New Research to Link Nutrient Sources, Effects, and Controls

Costs and Benefits will Inform Protection of our Sensitive Surface Waters

Fertilization is one of the leading sources of nutrients introduced into the environment.

Excess nutrient loading to water bodies stimulates aquatic growth leading to oxygen depletion and habitat loss.

Nitrogen Cycle in Nature – The nitrogen balance is being altered by human activities such as the burning of fossil fuels and the application of synthetic fertilizers.

(HOLLYWOOD, FL – September 8, 2010) – Growing populations and associated wastewater volumes near sensitive water bodies have prompted stringent nutrient discharge limits in some areas without a full evaluation of the costs of such regulations. These new numerical standards for nitrogen and phosphorus nutrient levels in sensitive water bodies, such as those in Florida or on Cape Cod, have raised the concerns of utilities that may be impacted by such regulations.

Achieving these standards strategically requires a better understanding than we currently have of the linkages between nutrient sources, their predicted and measured adverse effects in receiving waters, and the costs and benefits of source controls, process changes, or removal technologies needed to address them. The Water Environment Research Foundation (WERF) recently awarded Hazen and Sawyer a contract to develop a framework for understanding these linkages.

Hazen and Sawyer’s goal for this project, titled “Linking Receiving Water Impacts to Sources and to Water Quality Management Decisions: Using Nutrients as an Initial Case Study,” is to develop a technically-defensible and robust framework for the assessment of the linkage between nutrient sources (point sources and non-point sources) and water body responses, and how this linkage is influenced by source controls.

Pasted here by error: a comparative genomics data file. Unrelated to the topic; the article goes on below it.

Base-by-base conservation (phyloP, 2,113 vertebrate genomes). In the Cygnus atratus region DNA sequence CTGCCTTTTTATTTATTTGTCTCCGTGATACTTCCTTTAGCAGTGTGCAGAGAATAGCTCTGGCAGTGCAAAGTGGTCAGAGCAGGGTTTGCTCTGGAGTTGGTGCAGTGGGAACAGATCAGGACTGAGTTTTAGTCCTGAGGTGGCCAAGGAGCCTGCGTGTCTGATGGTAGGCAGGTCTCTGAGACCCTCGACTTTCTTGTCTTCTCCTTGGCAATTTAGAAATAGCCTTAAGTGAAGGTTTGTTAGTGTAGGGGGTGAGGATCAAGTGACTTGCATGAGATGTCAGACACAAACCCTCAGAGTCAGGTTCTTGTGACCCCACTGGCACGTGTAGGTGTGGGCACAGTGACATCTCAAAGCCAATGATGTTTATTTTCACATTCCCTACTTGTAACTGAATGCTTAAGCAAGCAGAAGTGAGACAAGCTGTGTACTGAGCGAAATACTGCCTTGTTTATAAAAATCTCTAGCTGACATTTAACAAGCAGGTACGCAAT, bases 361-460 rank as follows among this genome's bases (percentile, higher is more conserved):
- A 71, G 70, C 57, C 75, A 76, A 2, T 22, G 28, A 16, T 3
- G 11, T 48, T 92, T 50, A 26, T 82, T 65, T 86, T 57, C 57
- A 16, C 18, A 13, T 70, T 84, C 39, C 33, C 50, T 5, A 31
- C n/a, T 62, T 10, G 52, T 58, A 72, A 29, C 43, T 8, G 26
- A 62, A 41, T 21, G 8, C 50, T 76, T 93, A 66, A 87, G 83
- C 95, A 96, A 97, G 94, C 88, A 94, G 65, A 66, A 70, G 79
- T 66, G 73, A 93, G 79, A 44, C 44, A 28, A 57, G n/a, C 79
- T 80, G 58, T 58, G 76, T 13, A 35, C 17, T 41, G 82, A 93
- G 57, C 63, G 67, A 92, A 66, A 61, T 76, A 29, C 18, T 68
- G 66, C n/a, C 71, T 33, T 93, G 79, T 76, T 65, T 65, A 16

The scientific approach or framework developed will build on knowledge gained from current successful management programs and will outline the key components and linkages, identify what is known, what might be missing, and describe the best method for gathering any essential missing data and information to implement successful nutrient source controls. This approach would then be applied to the evaluation of nitrogen impacts to Florida waters to provide a timely and thorough evaluation of these issues using Florida case studies for an initial demonstration of the framework. Subsequently, the developed approach could become a “best practice” for establishing successful nutrient source controls that could help other areas facing a similar situation.

WERF, headquartered in Alexandria, Virginia, has been providing independent scientific research on wastewater and stormwater issues since 1989. This nonprofit organization has produced 300 research reports over the past two decades, valued at more than $62 million.

Since our founding in 1951, Hazen and Sawyer has focused on two things: providing safe drinking water and controlling water pollution. Our range of services encompasses the planning, design, and construction management of water and wastewater-related projects – from clean water treatment, storage, and distribution to wastewater and stormwater collection, treatment, and reuse.

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